Freddy Sanchez and Xavier Nady each hit solo homers, and Paul Maholm helped himself with a two-run single to lead the Pittsburgh Pirates to an 8-4 victory Friday night over the Cubs and Marquis for their fourth straight win.
The Pirates were the Cubs' best friends earlier in the week, when Pittsburgh won three of four against the division-leading Milwaukee Brewers. Not anymore. The loss was the third in the last 14 games for the Cubs. The Brewers beat Washington, 6-2, on Friday, and regained a 5 1/2-game lead over the Cubs in the National League Central.
Marquis (6-5) gave up six runs, eight hits, and three walks over 4 2/3 innings, striking out three. He now has one win in his last 11 starts.
"He wasn't too sharp," said Cubs manager Lou Piniella. "He was up with the ball today. He didn't have real good sink. Usually when he has good sink, he gets a lot of ground balls. He wasn't doing that today."
"I wasn't making pitches when I needed to," Marquis said. "I felt I was getting ahead of hitters pretty decent tonight, and I was giving them too many good pitches to hit in the middle of the plate. I didn't make the adjustment like I wanted to and put my team in a hole."
The right-hander had a strange first half. Included in his wins was a three-hit shutout against the Pirates on May 9. Then, he struggled to notch any wins.
"My numbers are my numbers," Marquis said. "Physically and mentally, I feel great where I'm at. It's just a little hiccup in today's game. Break time, get a little rest, and get back to work in a week or so."
The adjustments are minor, he said.
"Very minor," Marquis said. "I know what I felt out there, so I have an idea of what I want to do in my bullpen session and into my next start. I'll keep working on it until I get better."
Maholm (5-11) improved to 4-0 against the Cubs in his career, holding them to five hits, two walks and striking out five over seven-plus innings.
"He's locating all of his pitches, No. 1," Cubs infielder Ryan Theriot said of Maholm. "We were watching video, and he's throwing three different pitches first-pitch for strikes, as he did today. He didn't really pattern at all, and when you have a guy locating all of his pitches, especially his breaking ball, it keeps you off balance. You almost have to look for one pitch and hope he makes a mistake, and he didn't make a mistake today."
Nady, who was 3-for-4, including an RBI double in the sixth, and Ryan Doumit each singled to start the Pirates second. Two outs later, Jack Wilson walked to load the bases for Maholm, who then singled to center to make it 2-0.
"I don't know if [Marquis] pitched around the eighth hitter or not," Piniella said of the approach with Wilson that inning. "The pitcher was hitting .160. For a hitter, that would probably equate to .300."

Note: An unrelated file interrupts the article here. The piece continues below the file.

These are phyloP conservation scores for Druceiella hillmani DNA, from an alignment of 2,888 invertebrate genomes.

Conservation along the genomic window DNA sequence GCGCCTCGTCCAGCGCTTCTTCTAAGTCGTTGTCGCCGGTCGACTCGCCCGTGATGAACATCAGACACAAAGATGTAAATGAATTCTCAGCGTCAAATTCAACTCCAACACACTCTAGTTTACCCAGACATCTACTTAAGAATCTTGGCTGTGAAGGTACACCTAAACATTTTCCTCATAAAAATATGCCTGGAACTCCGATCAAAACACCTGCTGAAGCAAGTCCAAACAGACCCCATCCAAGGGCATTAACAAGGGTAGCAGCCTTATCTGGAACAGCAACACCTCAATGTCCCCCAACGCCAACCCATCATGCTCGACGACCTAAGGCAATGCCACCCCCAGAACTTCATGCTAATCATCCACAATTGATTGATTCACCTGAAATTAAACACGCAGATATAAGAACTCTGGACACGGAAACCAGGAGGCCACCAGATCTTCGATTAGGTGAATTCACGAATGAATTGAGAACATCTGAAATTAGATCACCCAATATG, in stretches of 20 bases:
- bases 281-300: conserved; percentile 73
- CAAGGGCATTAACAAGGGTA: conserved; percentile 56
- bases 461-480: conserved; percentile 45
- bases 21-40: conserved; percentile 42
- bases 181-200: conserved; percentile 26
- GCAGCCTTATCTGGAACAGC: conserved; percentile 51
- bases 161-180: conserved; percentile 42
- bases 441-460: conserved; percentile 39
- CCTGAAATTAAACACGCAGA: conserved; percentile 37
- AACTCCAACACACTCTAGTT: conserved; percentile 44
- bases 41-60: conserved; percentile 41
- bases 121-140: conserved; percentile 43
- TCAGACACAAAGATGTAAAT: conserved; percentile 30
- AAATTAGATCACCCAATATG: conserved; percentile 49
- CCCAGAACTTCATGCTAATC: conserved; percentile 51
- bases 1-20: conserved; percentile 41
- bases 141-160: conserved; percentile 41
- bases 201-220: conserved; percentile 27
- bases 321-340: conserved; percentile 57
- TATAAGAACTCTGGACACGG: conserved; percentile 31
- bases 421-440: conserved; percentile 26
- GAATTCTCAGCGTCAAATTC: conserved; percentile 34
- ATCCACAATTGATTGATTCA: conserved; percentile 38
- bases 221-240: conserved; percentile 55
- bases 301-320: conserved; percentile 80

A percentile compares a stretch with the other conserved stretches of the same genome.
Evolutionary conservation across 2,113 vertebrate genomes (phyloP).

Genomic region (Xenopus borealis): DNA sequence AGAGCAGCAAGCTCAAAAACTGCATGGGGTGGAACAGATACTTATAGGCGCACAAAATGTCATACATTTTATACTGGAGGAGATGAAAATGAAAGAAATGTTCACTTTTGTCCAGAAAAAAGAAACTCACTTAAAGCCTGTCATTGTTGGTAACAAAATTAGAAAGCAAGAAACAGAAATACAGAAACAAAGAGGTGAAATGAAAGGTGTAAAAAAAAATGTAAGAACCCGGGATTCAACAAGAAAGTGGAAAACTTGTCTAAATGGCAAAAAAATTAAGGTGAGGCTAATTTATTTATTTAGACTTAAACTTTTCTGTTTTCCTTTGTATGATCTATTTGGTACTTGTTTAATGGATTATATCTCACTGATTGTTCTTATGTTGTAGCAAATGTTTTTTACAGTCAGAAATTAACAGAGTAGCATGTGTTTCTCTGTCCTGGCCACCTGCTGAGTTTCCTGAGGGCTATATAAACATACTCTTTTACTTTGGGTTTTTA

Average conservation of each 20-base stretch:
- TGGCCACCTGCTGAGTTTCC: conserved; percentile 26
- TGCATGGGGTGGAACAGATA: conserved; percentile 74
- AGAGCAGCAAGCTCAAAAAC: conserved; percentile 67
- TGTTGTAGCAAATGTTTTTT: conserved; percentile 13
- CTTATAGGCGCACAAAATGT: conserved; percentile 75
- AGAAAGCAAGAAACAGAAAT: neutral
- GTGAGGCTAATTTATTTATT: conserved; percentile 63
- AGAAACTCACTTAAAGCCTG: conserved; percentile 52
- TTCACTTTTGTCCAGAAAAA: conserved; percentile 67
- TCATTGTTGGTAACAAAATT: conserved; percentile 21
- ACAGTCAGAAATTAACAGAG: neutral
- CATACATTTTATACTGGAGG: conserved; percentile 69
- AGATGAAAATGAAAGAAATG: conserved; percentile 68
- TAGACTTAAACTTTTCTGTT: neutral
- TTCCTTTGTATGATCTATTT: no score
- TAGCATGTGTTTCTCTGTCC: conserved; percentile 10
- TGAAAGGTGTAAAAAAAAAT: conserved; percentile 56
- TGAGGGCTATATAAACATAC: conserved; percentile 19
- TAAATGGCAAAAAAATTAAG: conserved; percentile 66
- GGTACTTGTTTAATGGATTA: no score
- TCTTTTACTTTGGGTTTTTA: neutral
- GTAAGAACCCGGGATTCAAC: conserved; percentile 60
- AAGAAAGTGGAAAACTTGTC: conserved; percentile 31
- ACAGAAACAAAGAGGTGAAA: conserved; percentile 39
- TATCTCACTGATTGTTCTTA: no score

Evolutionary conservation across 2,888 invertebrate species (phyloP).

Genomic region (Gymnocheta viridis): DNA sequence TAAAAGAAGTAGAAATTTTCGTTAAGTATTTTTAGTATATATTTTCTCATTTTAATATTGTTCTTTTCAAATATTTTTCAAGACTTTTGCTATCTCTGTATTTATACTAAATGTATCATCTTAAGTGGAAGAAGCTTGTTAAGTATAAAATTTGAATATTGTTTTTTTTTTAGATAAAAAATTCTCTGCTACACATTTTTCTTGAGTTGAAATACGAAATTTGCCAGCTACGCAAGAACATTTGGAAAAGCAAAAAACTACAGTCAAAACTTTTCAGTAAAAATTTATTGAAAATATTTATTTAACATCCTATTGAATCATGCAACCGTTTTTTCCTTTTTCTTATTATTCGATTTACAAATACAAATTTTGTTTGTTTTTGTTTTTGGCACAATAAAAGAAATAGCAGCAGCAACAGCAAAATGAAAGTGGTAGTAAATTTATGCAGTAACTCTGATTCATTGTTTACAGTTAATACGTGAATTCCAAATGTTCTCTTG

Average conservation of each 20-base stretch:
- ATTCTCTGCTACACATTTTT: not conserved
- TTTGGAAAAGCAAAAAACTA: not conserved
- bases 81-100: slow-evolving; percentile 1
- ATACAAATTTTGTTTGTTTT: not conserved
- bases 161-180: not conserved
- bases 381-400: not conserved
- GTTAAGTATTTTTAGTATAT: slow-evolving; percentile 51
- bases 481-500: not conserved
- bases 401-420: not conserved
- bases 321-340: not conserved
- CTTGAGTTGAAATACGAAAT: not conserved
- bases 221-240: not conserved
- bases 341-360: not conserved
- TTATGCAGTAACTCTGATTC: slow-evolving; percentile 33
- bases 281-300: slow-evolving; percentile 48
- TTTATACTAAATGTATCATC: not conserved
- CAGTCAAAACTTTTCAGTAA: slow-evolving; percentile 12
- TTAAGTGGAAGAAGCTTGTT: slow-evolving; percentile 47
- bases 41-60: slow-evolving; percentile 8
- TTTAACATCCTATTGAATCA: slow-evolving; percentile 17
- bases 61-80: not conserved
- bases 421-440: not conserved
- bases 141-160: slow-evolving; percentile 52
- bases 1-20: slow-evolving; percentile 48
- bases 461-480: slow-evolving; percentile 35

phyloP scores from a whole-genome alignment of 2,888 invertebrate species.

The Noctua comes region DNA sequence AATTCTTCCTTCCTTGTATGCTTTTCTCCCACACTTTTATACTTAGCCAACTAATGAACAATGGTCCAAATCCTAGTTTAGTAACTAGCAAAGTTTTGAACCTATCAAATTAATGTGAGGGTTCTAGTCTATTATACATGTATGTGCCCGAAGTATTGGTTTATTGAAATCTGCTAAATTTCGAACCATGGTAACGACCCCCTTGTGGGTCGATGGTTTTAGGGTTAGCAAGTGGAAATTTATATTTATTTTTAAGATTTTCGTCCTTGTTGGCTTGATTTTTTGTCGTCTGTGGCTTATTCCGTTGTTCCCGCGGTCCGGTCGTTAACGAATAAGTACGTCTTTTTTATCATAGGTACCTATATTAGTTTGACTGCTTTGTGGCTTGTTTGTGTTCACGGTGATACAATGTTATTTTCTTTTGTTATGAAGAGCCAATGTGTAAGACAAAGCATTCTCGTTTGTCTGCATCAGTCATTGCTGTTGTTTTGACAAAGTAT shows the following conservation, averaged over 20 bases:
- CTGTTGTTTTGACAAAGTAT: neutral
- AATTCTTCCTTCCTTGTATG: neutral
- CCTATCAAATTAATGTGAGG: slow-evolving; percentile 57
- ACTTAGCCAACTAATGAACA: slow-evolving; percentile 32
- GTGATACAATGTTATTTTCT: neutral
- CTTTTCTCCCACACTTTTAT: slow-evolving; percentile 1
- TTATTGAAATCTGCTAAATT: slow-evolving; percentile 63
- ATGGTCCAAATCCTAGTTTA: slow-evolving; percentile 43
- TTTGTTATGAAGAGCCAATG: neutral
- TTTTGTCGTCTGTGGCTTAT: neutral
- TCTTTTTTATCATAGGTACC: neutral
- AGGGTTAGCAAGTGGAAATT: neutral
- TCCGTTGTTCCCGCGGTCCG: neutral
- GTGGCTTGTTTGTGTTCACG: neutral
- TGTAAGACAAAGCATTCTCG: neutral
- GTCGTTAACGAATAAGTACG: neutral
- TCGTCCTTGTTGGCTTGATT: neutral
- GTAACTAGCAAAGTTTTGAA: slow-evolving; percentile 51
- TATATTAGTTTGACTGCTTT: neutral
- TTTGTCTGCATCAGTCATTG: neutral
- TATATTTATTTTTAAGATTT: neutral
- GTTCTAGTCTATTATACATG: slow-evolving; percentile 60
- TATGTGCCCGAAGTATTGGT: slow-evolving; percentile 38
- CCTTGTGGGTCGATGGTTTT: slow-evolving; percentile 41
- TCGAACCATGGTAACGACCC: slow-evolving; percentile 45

That's baseball math. Bottom line, Maholm came into the game batting .138 with two RBIs and he doubled that.
"That was a big hit for them," Piniella said. "Bases loaded, two outs, the pitcher gets a two-out hit and gets a couple runs in. We come back and tie the ballgame, and before you know it, they hit two out of the ballpark. We didn't pitch well tonight, and that was really the story."
The Cubs did answer in the third. Rob Bowen ended an 0-for-22 skid when he doubled to lead off, and was safe on Marquis' sacrifice despite Maholm's throw to third. Marquis also was safe, and advanced on Alfonso Soriano's sacrifice fly to center, making a head-first slide into second. One out later, Maholm's first pitch to Derrek Lee skipped in the dirt and Marquis scored on a wild pitch to tie the game at 2.
Sanchez put the Pirates on top with a leadoff homer in the third, launching an 0-1 pitch into the first row in left. One batter and three pitches later, Nady hit his 14th homer to go ahead, 4-2.
The Cubs haven't connected much lately, and rank 11th in the National League in homers.
"We've been winning baseball games," Piniella said. "I don't really concern myself too much with home runs."
The Cubs needed one in the eighth. They had two on and nobody out when Maholm was pulled. Shawn Chacon walked Lee to load the bases, and Aramis Ramirez and Mark DeRosa each hit sacrifice flies for the final runs.
The problem was pitching. Piniella tried to forget about it quickly, and was thumbing through a boat magazine after the game. Marquis will be watching video.
"I just didn't make pitches when I needed to and left a lot of balls in the middle," Marquis said. "They're professional hitters and they capitalize on the mistakes."
Carrie Muskat is a reporter for MLB.com. This story was not subject to the approval of Major League Baseball or its clubs.Less